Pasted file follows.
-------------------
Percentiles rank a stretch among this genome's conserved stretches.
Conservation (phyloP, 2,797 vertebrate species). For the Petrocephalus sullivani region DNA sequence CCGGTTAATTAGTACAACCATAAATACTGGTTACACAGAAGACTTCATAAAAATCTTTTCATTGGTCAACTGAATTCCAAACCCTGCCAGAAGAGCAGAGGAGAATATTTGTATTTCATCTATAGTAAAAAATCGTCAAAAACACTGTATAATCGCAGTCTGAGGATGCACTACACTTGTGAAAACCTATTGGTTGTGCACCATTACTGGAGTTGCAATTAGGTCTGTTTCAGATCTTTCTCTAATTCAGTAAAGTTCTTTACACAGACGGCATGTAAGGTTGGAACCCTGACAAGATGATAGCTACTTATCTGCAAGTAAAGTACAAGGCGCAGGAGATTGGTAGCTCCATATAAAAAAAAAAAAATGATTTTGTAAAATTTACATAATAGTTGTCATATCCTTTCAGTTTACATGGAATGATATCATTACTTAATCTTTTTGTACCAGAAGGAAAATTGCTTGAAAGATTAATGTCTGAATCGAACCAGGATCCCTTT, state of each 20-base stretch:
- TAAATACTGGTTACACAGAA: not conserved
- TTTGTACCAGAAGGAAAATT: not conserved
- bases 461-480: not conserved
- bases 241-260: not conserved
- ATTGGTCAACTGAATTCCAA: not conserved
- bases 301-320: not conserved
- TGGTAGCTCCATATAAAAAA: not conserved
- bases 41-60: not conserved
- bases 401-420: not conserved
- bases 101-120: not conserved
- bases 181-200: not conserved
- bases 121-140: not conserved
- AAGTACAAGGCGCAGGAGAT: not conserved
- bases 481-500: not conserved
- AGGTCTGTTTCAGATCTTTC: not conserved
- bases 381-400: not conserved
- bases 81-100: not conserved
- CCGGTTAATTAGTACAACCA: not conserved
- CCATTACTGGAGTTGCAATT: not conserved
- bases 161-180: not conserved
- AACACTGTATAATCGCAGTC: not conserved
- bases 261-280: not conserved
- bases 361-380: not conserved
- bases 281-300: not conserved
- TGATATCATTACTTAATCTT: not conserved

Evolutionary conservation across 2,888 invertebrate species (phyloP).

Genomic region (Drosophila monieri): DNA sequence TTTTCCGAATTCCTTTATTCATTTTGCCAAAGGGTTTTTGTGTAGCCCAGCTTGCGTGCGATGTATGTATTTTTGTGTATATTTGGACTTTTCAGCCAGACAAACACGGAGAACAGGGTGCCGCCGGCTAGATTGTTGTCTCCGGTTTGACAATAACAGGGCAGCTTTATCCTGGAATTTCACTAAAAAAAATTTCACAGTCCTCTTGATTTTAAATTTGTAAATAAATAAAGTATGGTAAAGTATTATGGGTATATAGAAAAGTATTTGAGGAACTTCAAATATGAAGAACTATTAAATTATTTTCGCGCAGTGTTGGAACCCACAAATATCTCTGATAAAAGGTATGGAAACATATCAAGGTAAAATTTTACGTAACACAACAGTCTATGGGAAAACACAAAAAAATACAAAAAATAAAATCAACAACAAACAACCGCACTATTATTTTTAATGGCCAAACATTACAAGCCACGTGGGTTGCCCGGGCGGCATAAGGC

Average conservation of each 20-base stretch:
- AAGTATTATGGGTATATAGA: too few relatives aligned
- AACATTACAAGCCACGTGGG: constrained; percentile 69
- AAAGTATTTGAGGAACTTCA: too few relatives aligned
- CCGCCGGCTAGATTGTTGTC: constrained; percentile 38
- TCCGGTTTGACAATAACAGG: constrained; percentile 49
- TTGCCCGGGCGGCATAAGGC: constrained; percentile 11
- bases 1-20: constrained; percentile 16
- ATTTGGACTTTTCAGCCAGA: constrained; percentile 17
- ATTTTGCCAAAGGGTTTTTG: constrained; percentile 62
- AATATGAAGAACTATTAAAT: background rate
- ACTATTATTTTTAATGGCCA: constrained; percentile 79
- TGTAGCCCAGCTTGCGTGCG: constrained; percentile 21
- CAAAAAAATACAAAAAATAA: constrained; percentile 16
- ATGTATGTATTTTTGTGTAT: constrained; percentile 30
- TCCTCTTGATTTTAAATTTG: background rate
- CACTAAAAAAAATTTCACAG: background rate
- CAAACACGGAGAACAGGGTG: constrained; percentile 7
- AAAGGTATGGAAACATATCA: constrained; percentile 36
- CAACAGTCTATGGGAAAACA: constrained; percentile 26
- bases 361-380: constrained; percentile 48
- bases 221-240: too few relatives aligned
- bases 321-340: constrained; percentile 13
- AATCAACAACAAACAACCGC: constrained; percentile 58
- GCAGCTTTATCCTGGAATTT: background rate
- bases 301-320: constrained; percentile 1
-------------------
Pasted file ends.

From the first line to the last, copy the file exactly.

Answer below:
Percentiles rank a stretch among this genome's conserved stretches.
Conservation (phyloP, 2,797 vertebrate species). For the Petrocephalus sullivani region DNA sequence CCGGTTAATTAGTACAACCATAAATACTGGTTACACAGAAGACTTCATAAAAATCTTTTCATTGGTCAACTGAATTCCAAACCCTGCCAGAAGAGCAGAGGAGAATATTTGTATTTCATCTATAGTAAAAAATCGTCAAAAACACTGTATAATCGCAGTCTGAGGATGCACTACACTTGTGAAAACCTATTGGTTGTGCACCATTACTGGAGTTGCAATTAGGTCTGTTTCAGATCTTTCTCTAATTCAGTAAAGTTCTTTACACAGACGGCATGTAAGGTTGGAACCCTGACAAGATGATAGCTACTTATCTGCAAGTAAAGTACAAGGCGCAGGAGATTGGTAGCTCCATATAAAAAAAAAAAAATGATTTTGTAAAATTTACATAATAGTTGTCATATCCTTTCAGTTTACATGGAATGATATCATTACTTAATCTTTTTGTACCAGAAGGAAAATTGCTTGAAAGATTAATGTCTGAATCGAACCAGGATCCCTTT, state of each 20-base stretch:
- TAAATACTGGTTACACAGAA: not conserved
- TTTGTACCAGAAGGAAAATT: not conserved
- bases 461-480: not conserved
- bases 241-260: not conserved
- ATTGGTCAACTGAATTCCAA: not conserved
- bases 301-320: not conserved
- TGGTAGCTCCATATAAAAAA: not conserved
- bases 41-60: not conserved
- bases 401-420: not conserved
- bases 101-120: not conserved
- bases 181-200: not conserved
- bases 121-140: not conserved
- AAGTACAAGGCGCAGGAGAT: not conserved
- bases 481-500: not conserved
- AGGTCTGTTTCAGATCTTTC: not conserved
- bases 381-400: not conserved
- bases 81-100: not conserved
- CCGGTTAATTAGTACAACCA: not conserved
- CCATTACTGGAGTTGCAATT: not conserved
- bases 161-180: not conserved
- AACACTGTATAATCGCAGTC: not conserved
- bases 261-280: not conserved
- bases 361-380: not conserved
- bases 281-300: not conserved
- TGATATCATTACTTAATCTT: not conserved

Evolutionary conservation across 2,888 invertebrate species (phyloP).

Genomic region (Drosophila monieri): DNA sequence TTTTCCGAATTCCTTTATTCATTTTGCCAAAGGGTTTTTGTGTAGCCCAGCTTGCGTGCGATGTATGTATTTTTGTGTATATTTGGACTTTTCAGCCAGACAAACACGGAGAACAGGGTGCCGCCGGCTAGATTGTTGTCTCCGGTTTGACAATAACAGGGCAGCTTTATCCTGGAATTTCACTAAAAAAAATTTCACAGTCCTCTTGATTTTAAATTTGTAAATAAATAAAGTATGGTAAAGTATTATGGGTATATAGAAAAGTATTTGAGGAACTTCAAATATGAAGAACTATTAAATTATTTTCGCGCAGTGTTGGAACCCACAAATATCTCTGATAAAAGGTATGGAAACATATCAAGGTAAAATTTTACGTAACACAACAGTCTATGGGAAAACACAAAAAAATACAAAAAATAAAATCAACAACAAACAACCGCACTATTATTTTTAATGGCCAAACATTACAAGCCACGTGGGTTGCCCGGGCGGCATAAGGC

Average conservation of each 20-base stretch:
- AAGTATTATGGGTATATAGA: too few relatives aligned
- AACATTACAAGCCACGTGGG: constrained; percentile 69
- AAAGTATTTGAGGAACTTCA: too few relatives aligned
- CCGCCGGCTAGATTGTTGTC: constrained; percentile 38
- TCCGGTTTGACAATAACAGG: constrained; percentile 49
- TTGCCCGGGCGGCATAAGGC: constrained; percentile 11
- bases 1-20: constrained; percentile 16
- ATTTGGACTTTTCAGCCAGA: constrained; percentile 17
- ATTTTGCCAAAGGGTTTTTG: constrained; percentile 62
- AATATGAAGAACTATTAAAT: background rate
- ACTATTATTTTTAATGGCCA: constrained; percentile 79
- TGTAGCCCAGCTTGCGTGCG: constrained; percentile 21
- CAAAAAAATACAAAAAATAA: constrained; percentile 16
- ATGTATGTATTTTTGTGTAT: constrained; percentile 30
- TCCTCTTGATTTTAAATTTG: background rate
- CACTAAAAAAAATTTCACAG: background rate
- CAAACACGGAGAACAGGGTG: constrained; percentile 7
- AAAGGTATGGAAACATATCA: constrained; percentile 36
- CAACAGTCTATGGGAAAACA: constrained; percentile 26
- bases 361-380: constrained; percentile 48
- bases 221-240: too few relatives aligned
- bases 321-340: constrained; percentile 13
- AATCAACAACAAACAACCGC: constrained; percentile 58
- GCAGCTTTATCCTGGAATTT: background rate
- bases 301-320: constrained; percentile 1